It seemed like there was a part of my psyche that I poked whenever I thought about Mary which immediately triggered a huge anxiety response. But whenever I actually tried to grab that piece of my mind and take a good hard look at it (or take it out back and beat it with a stick so it'd go away) I'd just be left with slippery fingers holding nothing.


So I've been on a hot streak lately -- something like 15 of the last 17 sessions following my big Garden City loss have been wins (and the two losses were PokerStars tournaments -- one Thursday WWdN blogger tournament, and a $3 rebuy where I managed to drop $36... oops). It really seems like I can do no wrong lately -- I've been having good luck and I know it.

Yet, the past few days I've felt a spot growing at the edge of my vision but I can't seem to pin it down. Granted, it's not an anxiety filled spot, but instead a spot filled with bankroll doom. I know that my play has been slowly decaying, and it is just a matter of time before variance catches up with me and kicks me in the groin.

Its funny how running badly really forces you to focus on your game but running poorly lets you focus on anything but your game. When I was at my low point early this year (which wasn't really that low, it just felt like it) I was extremely focused on squeezing out every value bet and saving bets when I was beat. Now I'm not -- I've hit a new high in my bankroll and I feel like I have enough money. That enough money feeling (TM) in poker will cause you to have less money. Usually quite rapidly.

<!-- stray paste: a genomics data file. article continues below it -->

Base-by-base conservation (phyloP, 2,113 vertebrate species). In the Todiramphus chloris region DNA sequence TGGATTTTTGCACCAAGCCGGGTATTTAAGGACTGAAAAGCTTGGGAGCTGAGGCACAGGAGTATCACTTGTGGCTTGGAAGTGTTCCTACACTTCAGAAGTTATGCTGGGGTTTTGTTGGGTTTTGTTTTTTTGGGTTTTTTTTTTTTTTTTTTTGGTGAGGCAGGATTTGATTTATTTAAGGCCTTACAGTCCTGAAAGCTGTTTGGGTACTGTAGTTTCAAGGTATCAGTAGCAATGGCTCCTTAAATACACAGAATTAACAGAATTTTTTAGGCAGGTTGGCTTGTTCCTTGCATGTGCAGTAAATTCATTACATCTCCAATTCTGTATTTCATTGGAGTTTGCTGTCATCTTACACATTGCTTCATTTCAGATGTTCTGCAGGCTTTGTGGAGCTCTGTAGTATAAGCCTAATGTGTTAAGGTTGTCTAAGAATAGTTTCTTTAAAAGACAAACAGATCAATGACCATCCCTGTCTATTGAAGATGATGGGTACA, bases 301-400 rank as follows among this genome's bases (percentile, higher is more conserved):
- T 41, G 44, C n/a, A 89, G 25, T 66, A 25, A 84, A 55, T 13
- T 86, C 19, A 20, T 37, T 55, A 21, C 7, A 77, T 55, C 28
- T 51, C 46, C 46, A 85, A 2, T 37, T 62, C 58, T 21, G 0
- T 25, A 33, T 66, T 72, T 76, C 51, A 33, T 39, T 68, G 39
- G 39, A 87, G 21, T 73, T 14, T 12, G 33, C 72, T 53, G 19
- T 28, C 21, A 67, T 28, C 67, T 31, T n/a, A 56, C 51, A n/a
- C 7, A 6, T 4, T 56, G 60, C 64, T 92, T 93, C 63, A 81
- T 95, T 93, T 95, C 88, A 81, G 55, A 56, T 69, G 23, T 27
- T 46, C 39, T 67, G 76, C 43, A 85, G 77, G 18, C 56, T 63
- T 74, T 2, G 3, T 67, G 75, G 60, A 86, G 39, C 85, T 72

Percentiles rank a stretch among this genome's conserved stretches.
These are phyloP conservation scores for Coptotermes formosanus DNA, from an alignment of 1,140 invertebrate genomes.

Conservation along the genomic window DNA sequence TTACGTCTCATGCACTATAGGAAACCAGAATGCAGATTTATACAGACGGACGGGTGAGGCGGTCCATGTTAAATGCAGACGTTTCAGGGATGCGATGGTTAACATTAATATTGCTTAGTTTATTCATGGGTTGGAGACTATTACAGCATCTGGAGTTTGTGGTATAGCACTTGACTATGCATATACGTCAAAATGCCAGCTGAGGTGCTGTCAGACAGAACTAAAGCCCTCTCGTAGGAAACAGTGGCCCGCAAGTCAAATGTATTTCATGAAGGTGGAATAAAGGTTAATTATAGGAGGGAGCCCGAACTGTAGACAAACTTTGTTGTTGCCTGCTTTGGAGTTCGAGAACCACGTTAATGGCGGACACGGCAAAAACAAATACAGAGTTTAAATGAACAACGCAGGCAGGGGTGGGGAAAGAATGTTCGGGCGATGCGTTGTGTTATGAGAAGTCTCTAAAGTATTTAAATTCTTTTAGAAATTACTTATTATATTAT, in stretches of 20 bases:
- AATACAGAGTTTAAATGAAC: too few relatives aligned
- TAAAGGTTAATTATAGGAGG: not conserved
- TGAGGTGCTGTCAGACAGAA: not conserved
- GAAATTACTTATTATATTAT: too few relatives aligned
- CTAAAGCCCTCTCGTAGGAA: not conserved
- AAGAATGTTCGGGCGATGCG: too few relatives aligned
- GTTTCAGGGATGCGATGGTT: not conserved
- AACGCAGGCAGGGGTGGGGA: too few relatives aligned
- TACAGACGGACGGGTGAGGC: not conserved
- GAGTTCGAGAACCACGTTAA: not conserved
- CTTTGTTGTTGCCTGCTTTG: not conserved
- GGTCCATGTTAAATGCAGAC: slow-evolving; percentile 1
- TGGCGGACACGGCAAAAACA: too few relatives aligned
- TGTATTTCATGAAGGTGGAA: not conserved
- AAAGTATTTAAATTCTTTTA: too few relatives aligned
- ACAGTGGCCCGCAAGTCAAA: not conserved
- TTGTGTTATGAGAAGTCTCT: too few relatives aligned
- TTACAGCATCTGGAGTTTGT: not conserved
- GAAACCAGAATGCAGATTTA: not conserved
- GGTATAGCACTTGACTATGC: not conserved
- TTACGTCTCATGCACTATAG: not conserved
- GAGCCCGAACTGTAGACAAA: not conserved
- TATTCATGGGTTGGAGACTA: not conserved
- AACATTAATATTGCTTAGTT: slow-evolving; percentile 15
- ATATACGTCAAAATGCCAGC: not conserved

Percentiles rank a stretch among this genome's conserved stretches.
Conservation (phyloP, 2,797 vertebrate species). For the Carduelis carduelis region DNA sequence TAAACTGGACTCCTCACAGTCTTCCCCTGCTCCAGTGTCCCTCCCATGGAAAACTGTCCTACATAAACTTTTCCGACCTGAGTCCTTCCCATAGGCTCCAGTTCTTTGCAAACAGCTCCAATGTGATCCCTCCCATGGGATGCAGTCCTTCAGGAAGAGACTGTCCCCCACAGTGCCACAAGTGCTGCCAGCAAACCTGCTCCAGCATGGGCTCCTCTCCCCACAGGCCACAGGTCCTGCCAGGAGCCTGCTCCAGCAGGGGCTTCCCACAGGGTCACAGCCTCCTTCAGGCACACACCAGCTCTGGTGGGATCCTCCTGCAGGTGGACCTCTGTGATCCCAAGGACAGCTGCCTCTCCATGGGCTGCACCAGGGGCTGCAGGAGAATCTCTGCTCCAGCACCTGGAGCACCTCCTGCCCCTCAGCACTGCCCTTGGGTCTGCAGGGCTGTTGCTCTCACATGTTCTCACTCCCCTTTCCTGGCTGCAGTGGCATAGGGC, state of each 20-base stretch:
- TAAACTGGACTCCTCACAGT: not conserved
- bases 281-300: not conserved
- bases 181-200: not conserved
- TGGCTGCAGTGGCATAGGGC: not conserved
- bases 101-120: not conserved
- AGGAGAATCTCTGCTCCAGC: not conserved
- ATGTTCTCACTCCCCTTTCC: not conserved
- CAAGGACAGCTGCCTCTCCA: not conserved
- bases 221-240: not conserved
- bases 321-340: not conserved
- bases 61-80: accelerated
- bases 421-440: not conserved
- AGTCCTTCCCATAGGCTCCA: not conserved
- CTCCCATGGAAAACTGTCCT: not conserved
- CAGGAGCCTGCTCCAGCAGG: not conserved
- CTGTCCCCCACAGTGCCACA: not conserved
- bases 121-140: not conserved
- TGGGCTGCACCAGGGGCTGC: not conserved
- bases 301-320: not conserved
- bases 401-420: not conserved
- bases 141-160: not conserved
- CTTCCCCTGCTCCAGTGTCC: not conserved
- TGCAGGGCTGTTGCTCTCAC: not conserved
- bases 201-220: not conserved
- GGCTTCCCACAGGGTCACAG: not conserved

So, I've made a conscious decision to track down that new slippery spot over the next few days and see if I can stab it, put it under the microscope, and take a good hard look at it. Riding this win streak would be really nice -- especially if I can keep up the good play that started it. The last thing I want to do is give a couple hundred back just because I've let bad habits creep back into my game. Luckily, examining my poker game is much easier for me than examining my anxieties about women.


So what happened to Mary and the ulcer?

Well, Mary ended up moving out to California about the same time I did, so we were able to see each other once or twice (including a memorable hike in Point Reyes that stretched into the night because we got a bit lost). It'd make a great story to say that I married her, but instead it is one of those stories of a friend you've lost track of.